I LIVE for This Kind of Learning! RootsTech 2022 has ended … sort of.

RootsTech 2022 is now officially over … well, not really!

It is still possible to watch classes, review what happened on the Main Stage, you can still visit vendors tomorrow, and there are Relative Connections to make (you have to register for a free account at FamilySearch – but it is SO worth it!), and so much more.

I think I spent about 9 to 10 hours online today – live presentations, recorded classes, practicing where to look in the various DNA sites (how many tabs can you have open on your computer!!!), and listening along as I tried out some of the sites and offerings that were shared.

While ALL of the classes, vendor presentations and Main Stage offerings were great, I have to give a shout out to Roberta Estes at DNAeXplained who gave a series of presentations on finding out if you have Native American DNA and from whom, a sequence of DNA presentations that showed how to use the various companies’ (Ancestry, MyHeritage, FamilyTreeDNA, FamilySearch, etc.) DNA and family tree tools to help you with your research. She had a great presentation style and offered a lot of information – and I’m STILL working through all those open tabs on my computer!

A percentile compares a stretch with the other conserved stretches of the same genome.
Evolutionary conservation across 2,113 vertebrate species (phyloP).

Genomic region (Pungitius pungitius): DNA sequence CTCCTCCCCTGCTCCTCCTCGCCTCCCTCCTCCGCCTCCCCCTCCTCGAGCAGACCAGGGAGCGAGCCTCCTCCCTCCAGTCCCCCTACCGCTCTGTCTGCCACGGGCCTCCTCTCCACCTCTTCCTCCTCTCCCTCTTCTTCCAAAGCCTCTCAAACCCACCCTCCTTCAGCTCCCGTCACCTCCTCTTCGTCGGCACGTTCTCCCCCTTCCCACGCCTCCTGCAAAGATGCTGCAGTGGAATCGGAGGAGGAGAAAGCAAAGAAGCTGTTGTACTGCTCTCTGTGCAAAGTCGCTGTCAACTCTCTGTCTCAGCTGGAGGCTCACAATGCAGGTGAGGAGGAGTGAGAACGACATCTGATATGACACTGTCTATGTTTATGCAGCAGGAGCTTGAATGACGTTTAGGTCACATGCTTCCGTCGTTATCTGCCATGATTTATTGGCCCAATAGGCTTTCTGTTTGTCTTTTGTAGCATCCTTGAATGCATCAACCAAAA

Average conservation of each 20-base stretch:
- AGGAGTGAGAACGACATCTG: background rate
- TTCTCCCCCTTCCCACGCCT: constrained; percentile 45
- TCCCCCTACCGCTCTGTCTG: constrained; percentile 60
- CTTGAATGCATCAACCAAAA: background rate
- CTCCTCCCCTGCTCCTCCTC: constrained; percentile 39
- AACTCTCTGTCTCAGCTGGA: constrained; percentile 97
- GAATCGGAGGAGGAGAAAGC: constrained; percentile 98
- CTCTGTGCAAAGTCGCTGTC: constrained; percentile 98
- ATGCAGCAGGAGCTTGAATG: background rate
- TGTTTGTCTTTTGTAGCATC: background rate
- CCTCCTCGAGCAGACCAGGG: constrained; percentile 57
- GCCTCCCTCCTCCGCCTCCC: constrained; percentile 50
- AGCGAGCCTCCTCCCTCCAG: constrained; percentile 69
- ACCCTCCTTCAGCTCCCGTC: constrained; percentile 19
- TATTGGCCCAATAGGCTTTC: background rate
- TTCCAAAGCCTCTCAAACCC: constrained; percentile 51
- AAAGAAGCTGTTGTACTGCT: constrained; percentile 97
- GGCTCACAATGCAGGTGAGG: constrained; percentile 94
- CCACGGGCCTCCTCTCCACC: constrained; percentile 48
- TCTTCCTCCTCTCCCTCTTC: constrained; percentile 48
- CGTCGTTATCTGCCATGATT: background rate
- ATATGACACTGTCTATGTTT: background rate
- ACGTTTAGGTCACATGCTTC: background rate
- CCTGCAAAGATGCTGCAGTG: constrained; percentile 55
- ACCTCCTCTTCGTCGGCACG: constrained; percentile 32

And, while I’m exhausted and my brain is about to explode, I am SO happy that I dedicated myself to this time for the last three days. While I miss everyone in person in Salt Lake, the learning and comfort of doing this from home was not something that I would have passed up. SUCH a great gift for ME! I figure that I’ll be learning for a while, doing more with the tips, tricks and resources that were shared, and I’m really happy with the time spent.

Yes, your story and that of your family matters – please take the time to share it! Make a video, a book of ancestry, or share pictures from an ancestral location. I have such a deep appreciation for what I learned …. and I hope that if you are reading this, you will make every effort to research and share your family’s history.

After a bit of rest and processing, watch for more as I grow in understanding what I learned … I have TONS of ideas and websites to go through and analyze on my family. Wish me luck!

Whew …. BUSY Day at Roots Tech 2022